5 - 5 - IMD choose either to lease office space or to lease land to build offices. Whenever possible, the offices of business partners were located next to each other. Space was easily scalable. Built in partnership with Cisco, the technical infrastructure was clearly worldclass, providing high bandwidth, low cost telecommunications. The business park housed the world s largest commercial Internet Protocol (IP) telephony system. The state s liberal policies meant that DIC could offer its partners 100% tax-free ownership, 100% repatriation of capital and profits, no currency restrictions, and protection of intellectual property. Dubai s flexible labor laws meant that spontaneous, sporadic needs for part-time and temporary staff could easily be met. Solutions and Services: Value-Added Real Estate DIC s service offering went well beyond simply providing office space (refer to Exhibit 2). Its management team described it as a one-stop shop, offering solutions to all the problems a company faces when it enters a new country (refer to Exhibit 3 for cost of establishment at DIC). The most important service was guiding partners through the incorporation process, which allowed them to secure legal protection and tax exemptions, and to obtain credit. DIC s process, which took just three days, was highly simplified and relatively inexpensive. Along the same lines, DIC business partners could benefit from a 24-hour visa service and a simplified immigration process for knowledge workers. The hospitality service assisted partners with anything from accommodation, travel arrangements and relocation to golf or restaurant reservations and health club membership. The events management team managed press conferences, exhibitions, product launches and seminars. DIC organized frequent networking opportunities within the community, increasing business opportunities and knowledge sharing. A quarterly CEO Interact evening, organized at a local hotel, brought together Dr Omar and the CEOs of all DIC s business partners in an open exchange. Wadi Ahmed, director of marketing, noted: We have made Porter s cluster theory a reality. If you bring all the companies from the same segment together, channel development opportunities materialize. It s real life networking. It is bringing the integrator together with the software developer. Our ICT cluster includes over 600 companies working within 2 km of each other. Our clients set up joint ventures together, and do trade together. We are the only managed entity in the world to house that many brands. Everyone who is anyone in the industry is here. Silicon Valley has some similarities but it is an area, not a single managed entity. Eating and snacking facilities also served as informal networking and meeting places. DIC did not manage the restaurant facilities itself but leased them out to franchising operations. 15 branded outlets offered Arabian, Chinese, Italian and Indian food. The campus also housed a supermarket, car rental, banking and travel offices.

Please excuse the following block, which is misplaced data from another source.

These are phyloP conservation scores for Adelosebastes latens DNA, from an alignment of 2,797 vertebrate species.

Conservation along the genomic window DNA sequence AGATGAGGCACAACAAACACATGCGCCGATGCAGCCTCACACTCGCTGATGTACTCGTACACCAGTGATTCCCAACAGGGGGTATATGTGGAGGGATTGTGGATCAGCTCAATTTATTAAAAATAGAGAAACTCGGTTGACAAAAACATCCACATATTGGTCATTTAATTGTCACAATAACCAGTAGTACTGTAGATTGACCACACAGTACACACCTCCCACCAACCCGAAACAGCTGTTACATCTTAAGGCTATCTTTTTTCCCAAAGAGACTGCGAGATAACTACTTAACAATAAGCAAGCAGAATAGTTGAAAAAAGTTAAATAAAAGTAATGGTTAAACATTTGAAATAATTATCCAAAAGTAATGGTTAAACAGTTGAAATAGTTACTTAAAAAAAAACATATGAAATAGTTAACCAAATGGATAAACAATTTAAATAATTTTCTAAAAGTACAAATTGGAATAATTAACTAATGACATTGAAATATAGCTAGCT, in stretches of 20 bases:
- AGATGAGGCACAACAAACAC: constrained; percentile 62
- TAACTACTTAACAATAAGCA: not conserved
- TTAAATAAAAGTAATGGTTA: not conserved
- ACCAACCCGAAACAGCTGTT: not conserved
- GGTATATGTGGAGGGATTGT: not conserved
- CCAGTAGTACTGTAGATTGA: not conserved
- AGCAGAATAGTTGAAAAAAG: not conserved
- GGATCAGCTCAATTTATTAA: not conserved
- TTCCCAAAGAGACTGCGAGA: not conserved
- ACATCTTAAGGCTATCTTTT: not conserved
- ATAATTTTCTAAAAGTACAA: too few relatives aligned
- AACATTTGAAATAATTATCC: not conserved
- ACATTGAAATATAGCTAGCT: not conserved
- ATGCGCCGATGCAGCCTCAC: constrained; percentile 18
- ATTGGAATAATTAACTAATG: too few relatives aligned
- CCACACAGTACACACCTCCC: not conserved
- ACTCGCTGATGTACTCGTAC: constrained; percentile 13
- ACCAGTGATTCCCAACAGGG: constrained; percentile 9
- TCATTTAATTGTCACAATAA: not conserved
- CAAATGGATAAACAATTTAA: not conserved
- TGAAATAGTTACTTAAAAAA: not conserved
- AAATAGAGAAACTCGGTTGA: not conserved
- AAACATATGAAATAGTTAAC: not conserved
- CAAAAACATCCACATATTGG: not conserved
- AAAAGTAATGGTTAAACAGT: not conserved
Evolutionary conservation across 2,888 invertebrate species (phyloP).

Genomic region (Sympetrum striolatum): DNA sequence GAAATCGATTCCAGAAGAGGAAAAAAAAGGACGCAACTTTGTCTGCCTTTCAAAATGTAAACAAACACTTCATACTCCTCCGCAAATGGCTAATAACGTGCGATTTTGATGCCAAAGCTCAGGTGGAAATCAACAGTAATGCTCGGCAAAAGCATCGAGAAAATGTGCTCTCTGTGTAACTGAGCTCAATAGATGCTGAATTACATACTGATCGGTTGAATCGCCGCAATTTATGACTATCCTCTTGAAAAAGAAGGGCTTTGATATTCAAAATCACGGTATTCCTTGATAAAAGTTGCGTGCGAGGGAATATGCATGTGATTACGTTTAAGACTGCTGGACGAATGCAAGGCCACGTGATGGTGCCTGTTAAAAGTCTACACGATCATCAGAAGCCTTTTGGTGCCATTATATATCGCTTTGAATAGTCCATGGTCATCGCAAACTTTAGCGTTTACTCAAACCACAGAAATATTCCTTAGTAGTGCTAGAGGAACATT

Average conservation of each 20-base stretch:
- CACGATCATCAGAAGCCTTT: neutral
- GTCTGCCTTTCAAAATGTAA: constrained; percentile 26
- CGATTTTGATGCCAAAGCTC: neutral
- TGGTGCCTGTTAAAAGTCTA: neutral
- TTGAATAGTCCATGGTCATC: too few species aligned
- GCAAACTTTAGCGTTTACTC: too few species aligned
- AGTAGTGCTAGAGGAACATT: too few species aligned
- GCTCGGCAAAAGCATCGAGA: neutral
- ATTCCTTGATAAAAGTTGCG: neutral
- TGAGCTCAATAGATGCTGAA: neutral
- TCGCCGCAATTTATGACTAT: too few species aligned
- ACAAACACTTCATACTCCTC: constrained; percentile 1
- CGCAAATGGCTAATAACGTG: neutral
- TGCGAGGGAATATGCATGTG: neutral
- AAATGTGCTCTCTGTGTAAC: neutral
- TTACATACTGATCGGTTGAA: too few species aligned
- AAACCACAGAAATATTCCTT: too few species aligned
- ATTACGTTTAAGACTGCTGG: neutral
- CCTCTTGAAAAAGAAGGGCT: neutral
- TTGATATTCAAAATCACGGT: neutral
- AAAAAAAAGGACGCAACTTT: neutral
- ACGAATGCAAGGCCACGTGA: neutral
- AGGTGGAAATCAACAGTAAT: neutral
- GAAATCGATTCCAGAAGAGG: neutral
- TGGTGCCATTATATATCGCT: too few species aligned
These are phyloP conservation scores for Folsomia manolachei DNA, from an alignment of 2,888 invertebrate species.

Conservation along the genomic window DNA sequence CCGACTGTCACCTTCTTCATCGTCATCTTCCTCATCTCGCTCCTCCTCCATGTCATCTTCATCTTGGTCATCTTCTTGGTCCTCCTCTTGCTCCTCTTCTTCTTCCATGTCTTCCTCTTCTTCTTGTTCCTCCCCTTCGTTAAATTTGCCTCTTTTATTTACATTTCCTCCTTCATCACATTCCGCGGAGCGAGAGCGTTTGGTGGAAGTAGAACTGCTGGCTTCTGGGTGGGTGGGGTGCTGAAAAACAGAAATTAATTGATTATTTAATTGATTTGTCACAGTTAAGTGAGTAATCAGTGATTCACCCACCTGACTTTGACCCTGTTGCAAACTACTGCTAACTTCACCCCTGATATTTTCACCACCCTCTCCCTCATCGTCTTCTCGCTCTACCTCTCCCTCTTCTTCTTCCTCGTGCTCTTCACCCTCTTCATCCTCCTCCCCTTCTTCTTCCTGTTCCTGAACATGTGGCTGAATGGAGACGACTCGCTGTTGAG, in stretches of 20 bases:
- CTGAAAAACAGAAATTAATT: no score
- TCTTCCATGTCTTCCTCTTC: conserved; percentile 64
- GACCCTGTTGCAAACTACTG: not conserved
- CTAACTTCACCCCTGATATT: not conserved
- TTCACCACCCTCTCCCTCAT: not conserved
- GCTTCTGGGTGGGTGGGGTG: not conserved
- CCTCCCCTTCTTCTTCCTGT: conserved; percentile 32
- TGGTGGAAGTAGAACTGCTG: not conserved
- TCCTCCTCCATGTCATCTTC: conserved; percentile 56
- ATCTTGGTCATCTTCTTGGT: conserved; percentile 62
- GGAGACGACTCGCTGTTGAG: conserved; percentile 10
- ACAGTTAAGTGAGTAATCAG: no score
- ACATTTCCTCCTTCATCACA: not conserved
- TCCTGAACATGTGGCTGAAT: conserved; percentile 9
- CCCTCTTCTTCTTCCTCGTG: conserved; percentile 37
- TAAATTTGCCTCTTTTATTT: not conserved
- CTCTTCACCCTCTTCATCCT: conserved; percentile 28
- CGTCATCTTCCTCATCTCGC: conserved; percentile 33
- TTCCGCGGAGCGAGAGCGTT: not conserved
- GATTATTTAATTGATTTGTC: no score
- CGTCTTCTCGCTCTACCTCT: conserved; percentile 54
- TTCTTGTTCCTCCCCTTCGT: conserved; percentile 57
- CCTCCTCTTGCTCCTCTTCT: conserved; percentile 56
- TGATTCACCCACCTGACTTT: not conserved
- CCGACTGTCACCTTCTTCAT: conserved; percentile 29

6 - 6 - IMD DIC promoted what it called the PLUG & PLAY approach. It benefited both the entrepreneur wanting to rent a small office and happy to share conference rooms and other facilities, and the large company testing Dubai as its base for Middle East operations (refer to Exhibit 4 for the Plug & Play brochure.) The product included fully maintained offices and shared services like photocopying. The businessman or entrepreneur simply plugged in his laptop, traded, closed some deals and paid more as business grew and use of the resources increased. Charges Clearly, the services provided were not free. Real estate was invoiced at Dh per square foot per year, slightly higher than the market rate in town. The IT and telecom package prices depended on the requirements. Hospitality services were billed per item (flowers, birthday party arrangements, etc.). Hiring a conference room cost between Dh 400 and Dh 800 per hour. Obtaining a visa cost slightly more than if the company did it, because charges covered the cost of the person standing in the queue at the government offices, but saved time and hassle. In some cases, services were provided free of charge as a sign of goodwill. Growth and Expansion DIC grew at breathtaking speed from the time of its inception through to (Refer to Exhibit 5 for DIC s organization chart.) The first year centered on building the partner base and the DIC brand name. By 2001, the company was focusing increasingly on the needs and wants of its customers, in line with its service orientation. Deepak described: In 2001 we went through a tremendous growth phase, most of which was understanding what the customer wanted or not. We were feeling around. This was new. It was logic rather than experience driven, very entrepreneurial, trying to focus on customer demand. Between 2001 and 2002 DIC grew by 149%. In 2002 the management team realized that many of DIC s services and functions were similar to those of the recently set up Dubai Media City (DMC). Created in 2001, DMC catered to the media industry and was home to companies such as Reuters, CNN, Sony Broadcast and Professional, Bertelsmann, BMG, Arabian Radio Network and RAI. The concept was similar to DIC s. The difference lay mainly in the customer relationships and the segments in each industry cluster. A restructuring was undertaken to consolidate common support services as well as HR, strategy and finance functions under the management of the parent organization, the Dubai Technology and Media Free Zone Authority. Dubai Internet City, Dubai Media City and Knowledge Village outsourced these services to the Free Zone Authority. Core functions like sales, marketing and partner relations, meanwhile, were retained by DIC, DMC and KV. The Free Zone Authority served as the parent company of a number of brands, with DIC, DMC and Knowledge Village 8 at the core. (Refer to Exhibit 6 for a chart of the Free 7 Dh 100 = $ Knowledge Village opened in October It housed a cluster of training and education companies who served the needs of knowledge workers.